Singapore’s Arab community harked back to before the time of the island’s founding by Stamford Raffles in 1819. The Hadhrami-Arabs, hailing from the arid desert region that formed Yemen today, had been venturing to this part of the world for centuries, to trade with the Malaccan sultanate in the 15th-century for its exotic spices and Ming porcelain from China. Early Singapore saw the emergence of several prominent Arab merchant-families which became prominent landowners on the island till today: the Alkaffs, Alsagoffs, Aljunieds, Alatas and Angullias.
Singapore’s Arab Quarter in Kampong Glam, centred around the old Sultan Mosque, is today a vibrant precinct full of Turkish, Malay/Indonesian and Middle-Eastern restaurants, curio shops and cafes.
I met up with some old friends from the Auditor-General’s Office of Singapore for lunch last Jan. Since one of them is Muslim, we looked for a halal eatery, and opted for Lubnan on Bussorah Street.
Muslims do not imbibe alcohol, so Muslim eateries had to come up a range of inventive fruit juice concoctions in its place. We started off with some chilled lime-and-mint juices here.
Meze platter - I love these Middle-Eastern appetiser platters where you get to try a variety of tasty little morsels: warak enab is the Arabic answer to Greek dolmades - spiced, lemony rice & minced lamb wrapped in grape leaves; hummous is mashed chickpeas, one of my fave food items of all time, maghmour is a ratatouille-like eggplant-tomato-chickpea dish; muttabal is another favourite - smokey mashed aubergine mixed with tahini, one of my fave condiments of all time; batinjan rahib - eggplant salad; and the crunchy fattoush bread salad.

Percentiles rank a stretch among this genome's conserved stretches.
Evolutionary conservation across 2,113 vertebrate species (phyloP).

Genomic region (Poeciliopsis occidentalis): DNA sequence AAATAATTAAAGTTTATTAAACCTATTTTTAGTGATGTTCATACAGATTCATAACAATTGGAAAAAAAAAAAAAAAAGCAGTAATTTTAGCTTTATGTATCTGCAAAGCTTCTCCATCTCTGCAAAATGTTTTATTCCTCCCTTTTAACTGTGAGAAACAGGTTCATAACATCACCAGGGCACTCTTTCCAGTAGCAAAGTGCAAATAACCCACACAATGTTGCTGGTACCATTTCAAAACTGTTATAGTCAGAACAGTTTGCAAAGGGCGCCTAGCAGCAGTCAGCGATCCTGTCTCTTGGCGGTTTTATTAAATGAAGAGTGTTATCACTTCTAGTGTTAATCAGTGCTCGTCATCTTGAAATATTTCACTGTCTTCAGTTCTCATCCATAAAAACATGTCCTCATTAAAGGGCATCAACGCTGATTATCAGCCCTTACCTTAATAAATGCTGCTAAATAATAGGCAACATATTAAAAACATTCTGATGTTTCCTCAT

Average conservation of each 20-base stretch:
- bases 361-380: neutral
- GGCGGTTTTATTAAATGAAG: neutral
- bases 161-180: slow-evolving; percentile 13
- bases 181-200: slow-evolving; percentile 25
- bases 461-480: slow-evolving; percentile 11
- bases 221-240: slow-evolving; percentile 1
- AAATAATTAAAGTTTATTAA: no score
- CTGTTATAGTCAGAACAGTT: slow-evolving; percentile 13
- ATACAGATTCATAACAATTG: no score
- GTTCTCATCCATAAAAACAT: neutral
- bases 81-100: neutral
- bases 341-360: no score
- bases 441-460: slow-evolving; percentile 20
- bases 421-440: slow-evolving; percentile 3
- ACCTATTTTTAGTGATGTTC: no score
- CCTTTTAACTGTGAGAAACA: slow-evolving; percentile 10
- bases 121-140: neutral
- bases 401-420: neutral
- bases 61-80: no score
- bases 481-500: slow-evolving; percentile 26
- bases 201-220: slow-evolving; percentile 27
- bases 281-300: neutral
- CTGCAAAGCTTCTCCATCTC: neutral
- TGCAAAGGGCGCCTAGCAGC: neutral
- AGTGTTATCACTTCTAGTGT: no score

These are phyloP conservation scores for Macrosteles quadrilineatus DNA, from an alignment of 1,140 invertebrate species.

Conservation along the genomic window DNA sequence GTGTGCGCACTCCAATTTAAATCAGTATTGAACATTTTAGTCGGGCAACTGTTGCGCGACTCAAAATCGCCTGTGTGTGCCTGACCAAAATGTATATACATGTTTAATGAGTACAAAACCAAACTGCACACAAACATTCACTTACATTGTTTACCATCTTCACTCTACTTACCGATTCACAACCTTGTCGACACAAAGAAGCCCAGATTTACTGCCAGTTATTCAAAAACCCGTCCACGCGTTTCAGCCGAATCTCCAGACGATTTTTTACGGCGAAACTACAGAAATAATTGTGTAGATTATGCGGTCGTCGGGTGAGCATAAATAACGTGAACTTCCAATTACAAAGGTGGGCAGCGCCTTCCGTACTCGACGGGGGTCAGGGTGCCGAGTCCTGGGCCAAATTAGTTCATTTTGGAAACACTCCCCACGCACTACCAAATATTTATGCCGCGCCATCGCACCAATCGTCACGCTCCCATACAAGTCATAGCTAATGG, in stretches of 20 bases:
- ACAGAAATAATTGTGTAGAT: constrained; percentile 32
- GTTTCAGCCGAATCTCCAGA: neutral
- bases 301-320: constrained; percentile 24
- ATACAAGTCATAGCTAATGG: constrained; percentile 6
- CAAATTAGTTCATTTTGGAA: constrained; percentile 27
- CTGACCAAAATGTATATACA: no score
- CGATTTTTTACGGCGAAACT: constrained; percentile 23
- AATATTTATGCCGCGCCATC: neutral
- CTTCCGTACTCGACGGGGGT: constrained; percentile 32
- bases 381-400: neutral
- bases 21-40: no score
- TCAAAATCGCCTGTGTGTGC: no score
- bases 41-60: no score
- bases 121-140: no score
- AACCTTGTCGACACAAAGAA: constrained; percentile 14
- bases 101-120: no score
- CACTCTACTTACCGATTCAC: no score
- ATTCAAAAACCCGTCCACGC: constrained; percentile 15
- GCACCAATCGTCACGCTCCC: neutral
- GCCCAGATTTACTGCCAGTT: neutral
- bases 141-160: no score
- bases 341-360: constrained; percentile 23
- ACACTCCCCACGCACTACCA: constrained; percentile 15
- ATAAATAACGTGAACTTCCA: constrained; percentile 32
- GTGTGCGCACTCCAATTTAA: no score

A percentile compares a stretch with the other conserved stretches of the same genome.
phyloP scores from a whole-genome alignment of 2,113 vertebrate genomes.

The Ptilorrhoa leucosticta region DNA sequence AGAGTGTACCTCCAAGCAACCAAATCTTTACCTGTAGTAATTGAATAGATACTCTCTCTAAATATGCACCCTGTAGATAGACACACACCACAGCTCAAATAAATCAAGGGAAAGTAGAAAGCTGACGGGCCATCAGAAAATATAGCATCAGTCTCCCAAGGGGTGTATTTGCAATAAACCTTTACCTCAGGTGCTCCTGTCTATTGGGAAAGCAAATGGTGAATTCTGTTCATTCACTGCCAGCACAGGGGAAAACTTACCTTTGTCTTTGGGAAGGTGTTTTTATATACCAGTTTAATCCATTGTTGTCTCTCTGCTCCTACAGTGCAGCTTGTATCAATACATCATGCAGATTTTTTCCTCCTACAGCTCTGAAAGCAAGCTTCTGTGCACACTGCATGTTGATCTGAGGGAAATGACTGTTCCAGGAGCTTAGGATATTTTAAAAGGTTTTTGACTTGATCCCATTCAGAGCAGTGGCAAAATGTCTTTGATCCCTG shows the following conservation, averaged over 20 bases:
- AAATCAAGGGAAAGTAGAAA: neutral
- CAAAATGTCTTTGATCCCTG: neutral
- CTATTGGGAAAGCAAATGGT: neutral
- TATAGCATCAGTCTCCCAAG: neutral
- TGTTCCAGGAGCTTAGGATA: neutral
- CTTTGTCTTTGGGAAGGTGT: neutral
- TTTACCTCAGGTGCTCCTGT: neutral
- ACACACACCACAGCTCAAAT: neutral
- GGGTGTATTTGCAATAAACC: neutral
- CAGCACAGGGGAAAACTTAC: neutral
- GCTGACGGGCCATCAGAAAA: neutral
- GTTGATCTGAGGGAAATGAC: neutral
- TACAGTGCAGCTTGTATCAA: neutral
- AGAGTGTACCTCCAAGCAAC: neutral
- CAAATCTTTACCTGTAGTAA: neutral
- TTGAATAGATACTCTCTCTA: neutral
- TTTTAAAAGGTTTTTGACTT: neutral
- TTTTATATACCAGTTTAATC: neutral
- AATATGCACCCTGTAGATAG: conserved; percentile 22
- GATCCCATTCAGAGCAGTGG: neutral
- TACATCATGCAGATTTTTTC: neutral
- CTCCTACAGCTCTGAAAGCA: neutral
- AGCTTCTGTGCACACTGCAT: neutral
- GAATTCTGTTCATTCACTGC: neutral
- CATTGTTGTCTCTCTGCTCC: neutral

Grilled halloumi cheese - I’d always had a weakness for the halloumi’s spongey texture and smokey aroma. My first taste of the halloumi was actually in London’s quirky Kypros, a Greek-Cypriot eatery in Chalk Farm nearly three decades ago. Never looked back since.
Mixed kebab platter - absolutely love barbecued meats, and the Lebanese do come up with the tastiest combinations, all lightly seasoned with a touch of spice. Lubnan served its kebab selection on a bed of pilaf rice: lamb kofta (minced lamb), chicken kofta (minced chicken), shish tawouk (marinated chicken cubes on skewers) and lamb mashwi (marinated lamb cubes on skewers - popularly called shish kebab in the West). Dips on the side consisted of toum, a Middle-Eastern garlic aioli; red zhug, a Yemeni hot sauce; and a Thousand Island-like sauce which I could not identify, but delicious nonetheless.
Lubnan Authentic Lebanese Cuisine
32 Bussorah Street, Singapore 199450
Tel: +65 6291 0538
Opening hours: 11am-11pm daily [CURRENTLY CLOSED due to COVID-19 lockdown in Singapore - till 1 June 2020)